The Lining of Children's Noses May Provide Protection from SARS-CoV-2 Infection
SARS-CoV-2 causes a broad range of clinical symptoms, including potentially fatal acute respiratory distress syndrome (ARDS). A study published August 1 in the open access journal PLOS Biology by Kirsty Short at University of Queensland, Queensland, Australia, and colleagues suggests the nasal epithelium (the lining of the nose) of children inhibits infection and replication of the ancestral strain of the SARS-CoV-2 virus and the Delta variant, but not the Omicron variant.
Children have a lower COVID-19 infection rate and milder symptoms than adults. However, the factors driving this apparent pediatric resistance to COVID-19 infections are unknown. In order to better understand lower infection and replication of ancestral SARS-CoV-2 virus in children, researchers obtained samples of primary nasal epithelium cells (NEC) from twenty-three healthy children aged 2-11 and fifteen healthy adults aged 19-66 in Australia. They exposed the cells of adults and children to SARS-CoV-2 and then observed the infection kinetics and antiviral responses in children compared to adults.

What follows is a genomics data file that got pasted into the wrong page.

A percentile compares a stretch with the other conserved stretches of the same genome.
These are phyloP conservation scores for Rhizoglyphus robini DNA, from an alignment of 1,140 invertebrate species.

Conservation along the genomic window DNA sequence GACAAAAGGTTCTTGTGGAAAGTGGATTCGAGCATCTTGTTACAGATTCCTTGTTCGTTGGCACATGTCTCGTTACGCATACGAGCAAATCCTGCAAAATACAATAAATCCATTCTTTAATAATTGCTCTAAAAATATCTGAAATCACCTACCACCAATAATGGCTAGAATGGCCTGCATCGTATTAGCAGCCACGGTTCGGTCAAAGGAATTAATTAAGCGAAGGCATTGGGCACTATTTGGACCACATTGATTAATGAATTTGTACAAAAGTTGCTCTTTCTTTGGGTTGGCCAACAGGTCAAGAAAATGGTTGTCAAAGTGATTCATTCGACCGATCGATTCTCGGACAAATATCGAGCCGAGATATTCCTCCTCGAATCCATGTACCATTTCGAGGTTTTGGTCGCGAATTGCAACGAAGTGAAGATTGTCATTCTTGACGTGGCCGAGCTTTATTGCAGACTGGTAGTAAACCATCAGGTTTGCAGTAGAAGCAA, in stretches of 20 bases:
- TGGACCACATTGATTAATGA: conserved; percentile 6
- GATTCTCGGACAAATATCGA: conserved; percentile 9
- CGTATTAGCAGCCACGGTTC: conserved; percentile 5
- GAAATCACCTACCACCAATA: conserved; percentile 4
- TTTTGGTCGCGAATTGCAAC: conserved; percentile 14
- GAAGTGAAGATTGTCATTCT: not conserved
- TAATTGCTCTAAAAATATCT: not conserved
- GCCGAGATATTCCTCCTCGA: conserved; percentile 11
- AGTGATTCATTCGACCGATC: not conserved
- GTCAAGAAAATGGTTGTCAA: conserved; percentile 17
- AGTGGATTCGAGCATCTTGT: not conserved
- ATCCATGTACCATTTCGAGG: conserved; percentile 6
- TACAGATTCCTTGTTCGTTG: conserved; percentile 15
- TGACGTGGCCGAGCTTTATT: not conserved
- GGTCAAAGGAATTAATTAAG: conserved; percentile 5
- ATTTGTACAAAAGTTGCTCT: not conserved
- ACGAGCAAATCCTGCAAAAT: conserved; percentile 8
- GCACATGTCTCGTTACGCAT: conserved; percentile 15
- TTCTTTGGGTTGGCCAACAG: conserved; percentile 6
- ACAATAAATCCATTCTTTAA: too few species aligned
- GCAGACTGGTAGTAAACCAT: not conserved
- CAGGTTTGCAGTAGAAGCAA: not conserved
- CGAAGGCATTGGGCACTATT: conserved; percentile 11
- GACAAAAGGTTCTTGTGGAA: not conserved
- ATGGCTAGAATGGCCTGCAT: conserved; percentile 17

The researchers found that ancestral SARS-CoV-2 replicated less efficiently and was associated with a heightened antiviral response in the nasal epithelial cells of children. This lower viral replication rate was also observed with the Delta variant, but not the more recent Omicron variant. The study had several limitations however, including a small sample size, so future clinical studies will be needed to validate these preliminary findings in a larger population and to determine the role of other factors, such as antibodies in protecting children from SARS-CoV-2 infection. Additionally, pediatric protection from emerging variants has yet to be quantified.
According to the authors, “We have provided the first experimental evidence that the pediatric nasal epithelium may play an important role in reducing the susceptibility of children to SARS-CoV-2. The data strongly suggest that the nasal epithelium of children is distinct and that it may afford children some level of protection from ancestral SARS-CoV-2.”
Short adds, “We use nasal epithelial cells from children and adults to show that the ancestral SARS-CoV-2 and Delta, but not Omicron, replicate less efficiently in pediatric nasal epithelial cells.”